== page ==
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Group hopes to regrow Colorado flower industry

Group hopes to regrow Colorado flower industry

BOULDER — When it comes to buying flowers, the question people most often consider is when should you give them? Valentine’s Day? Mother’s Day? Wedding anniversary?

But perhaps another question should be: Where do my flowers come from?

That question will be the main one discussed today at the Fresh Herb Co. farm in Longmont during a Field to Vase dinner. The Field to Vase movement hopes to help local flower growers the same way the Farm to Table campaign is boosting local produce growers and ranchers,

Today’s dinner is one of 10 stops nationally in a series of dinners organized by Certified American Grown to highlight the beauty and economic value of local flowers. It follows a talk this week at the Boulder Public Library by Debra Prinzing, author of “50 Mile Bouquet” and “Slow Flowers,” who has been instrumental in raising awareness about the importance of buying local flowers.

“The whole notion of the thing is sort of following the Slow Food movement, local food, small footprint food,” says Chet Anderson, who owns the Fresh Herb Co. with his wife, Kristy, where they grow flowers and herbs. “The next step is to have flowers locally sourced.”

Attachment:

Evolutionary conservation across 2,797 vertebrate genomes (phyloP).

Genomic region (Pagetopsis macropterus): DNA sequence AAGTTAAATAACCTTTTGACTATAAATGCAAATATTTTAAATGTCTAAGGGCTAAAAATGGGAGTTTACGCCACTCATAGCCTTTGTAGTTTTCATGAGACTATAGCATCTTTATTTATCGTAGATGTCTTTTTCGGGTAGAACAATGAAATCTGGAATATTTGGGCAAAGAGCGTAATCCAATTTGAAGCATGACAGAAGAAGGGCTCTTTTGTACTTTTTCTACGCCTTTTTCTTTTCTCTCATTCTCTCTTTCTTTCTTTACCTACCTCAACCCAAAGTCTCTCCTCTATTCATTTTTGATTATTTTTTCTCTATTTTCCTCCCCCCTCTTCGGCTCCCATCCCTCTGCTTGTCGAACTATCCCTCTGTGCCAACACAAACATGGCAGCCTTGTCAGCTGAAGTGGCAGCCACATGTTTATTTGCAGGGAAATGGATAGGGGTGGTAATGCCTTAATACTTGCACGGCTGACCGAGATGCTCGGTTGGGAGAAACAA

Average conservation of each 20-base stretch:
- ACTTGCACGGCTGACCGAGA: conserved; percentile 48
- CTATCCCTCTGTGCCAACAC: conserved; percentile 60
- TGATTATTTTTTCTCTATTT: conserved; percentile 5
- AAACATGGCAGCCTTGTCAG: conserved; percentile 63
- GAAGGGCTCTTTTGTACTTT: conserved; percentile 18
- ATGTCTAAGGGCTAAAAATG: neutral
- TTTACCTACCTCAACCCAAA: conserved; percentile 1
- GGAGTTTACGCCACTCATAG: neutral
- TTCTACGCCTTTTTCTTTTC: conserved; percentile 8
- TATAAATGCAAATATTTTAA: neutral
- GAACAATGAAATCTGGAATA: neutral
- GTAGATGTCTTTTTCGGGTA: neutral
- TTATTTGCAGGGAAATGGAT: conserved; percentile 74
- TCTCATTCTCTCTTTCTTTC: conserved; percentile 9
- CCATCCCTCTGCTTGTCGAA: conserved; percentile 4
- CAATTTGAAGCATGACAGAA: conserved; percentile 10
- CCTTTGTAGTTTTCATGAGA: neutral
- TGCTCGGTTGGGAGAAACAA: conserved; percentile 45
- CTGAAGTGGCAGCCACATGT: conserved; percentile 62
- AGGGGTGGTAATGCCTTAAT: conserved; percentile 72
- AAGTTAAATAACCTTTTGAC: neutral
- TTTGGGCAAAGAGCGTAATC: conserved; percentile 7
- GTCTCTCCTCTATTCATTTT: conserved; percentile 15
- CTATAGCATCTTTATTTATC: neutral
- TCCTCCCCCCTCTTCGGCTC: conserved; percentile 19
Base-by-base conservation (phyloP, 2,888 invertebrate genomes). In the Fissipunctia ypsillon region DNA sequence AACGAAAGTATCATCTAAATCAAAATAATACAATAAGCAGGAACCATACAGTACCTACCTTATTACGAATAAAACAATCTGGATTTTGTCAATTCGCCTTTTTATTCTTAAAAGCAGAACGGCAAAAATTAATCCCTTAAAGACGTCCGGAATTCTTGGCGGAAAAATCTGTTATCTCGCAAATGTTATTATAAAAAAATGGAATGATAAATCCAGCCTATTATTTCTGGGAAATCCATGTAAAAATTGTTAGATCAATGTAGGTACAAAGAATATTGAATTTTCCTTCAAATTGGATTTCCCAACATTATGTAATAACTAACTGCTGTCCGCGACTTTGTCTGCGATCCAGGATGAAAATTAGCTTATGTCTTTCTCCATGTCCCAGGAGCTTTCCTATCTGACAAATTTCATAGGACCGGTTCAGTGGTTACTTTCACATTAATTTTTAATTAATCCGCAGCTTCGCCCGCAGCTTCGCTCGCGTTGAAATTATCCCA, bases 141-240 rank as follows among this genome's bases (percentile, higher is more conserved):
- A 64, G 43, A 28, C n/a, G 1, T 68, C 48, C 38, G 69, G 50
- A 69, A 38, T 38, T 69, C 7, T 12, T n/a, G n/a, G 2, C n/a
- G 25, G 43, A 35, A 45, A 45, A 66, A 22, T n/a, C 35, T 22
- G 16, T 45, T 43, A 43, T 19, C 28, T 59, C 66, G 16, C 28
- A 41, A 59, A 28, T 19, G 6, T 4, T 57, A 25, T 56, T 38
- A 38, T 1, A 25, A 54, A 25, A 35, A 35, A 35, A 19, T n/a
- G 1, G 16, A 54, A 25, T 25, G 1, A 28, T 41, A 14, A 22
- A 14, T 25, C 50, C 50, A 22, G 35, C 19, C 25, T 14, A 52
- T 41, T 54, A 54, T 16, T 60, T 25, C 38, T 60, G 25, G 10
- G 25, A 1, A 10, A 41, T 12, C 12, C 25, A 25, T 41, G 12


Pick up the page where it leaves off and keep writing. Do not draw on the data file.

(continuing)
Colorado was once a big player in the flower industry, with the earliest commercial growers getting a start shortly after the gold rush days. “Colorado is a prized place to grow flowers with high light intensity and cool nights,” Anderson says.

In the 1970s, rising energy prices made it more expensive for growers to fuel their greenhouses. Meanwhile, the U.S. government played a big role in the industry’s decline by encouraging Colombia and Ecuador to replace illegal crops with flowers. The granting of duty-free status to those flowers helped seal the deal. Currently, more than 80 percent of flowers sold in the U.S. are imported, according to Kasey Cronquist, administrator of the California-based Certified American Grown program.

A related statistic Cronquite cites: 74 percent of consumers don’t know where their flowers come from.

Currently, 47 farms in 14 states, including the Fresh Herb Co., have been verified by the Certified American Grown program. Thus far, the Fresh Herb Co. is the only Colorado farm to seek certification, according to the group’s website. Anderson says the certification is a simple matter of having a certifier check that the flowers the farm sells are flowers it grows.

Cronquist says the dinners are a way to showcase the beauty that flowers bring to dinners..

“Our tablescapes are unforgettable,” he says. “Flowers are as important as the food in bringing people together.”

Anderson said diners will sit at tables “scattered underneath the cottonwoods right next to the flower fields” full of veronica, scabiosa, red hot pokers, sunflowers, mint dill, agrostemma and other early summer flowers.

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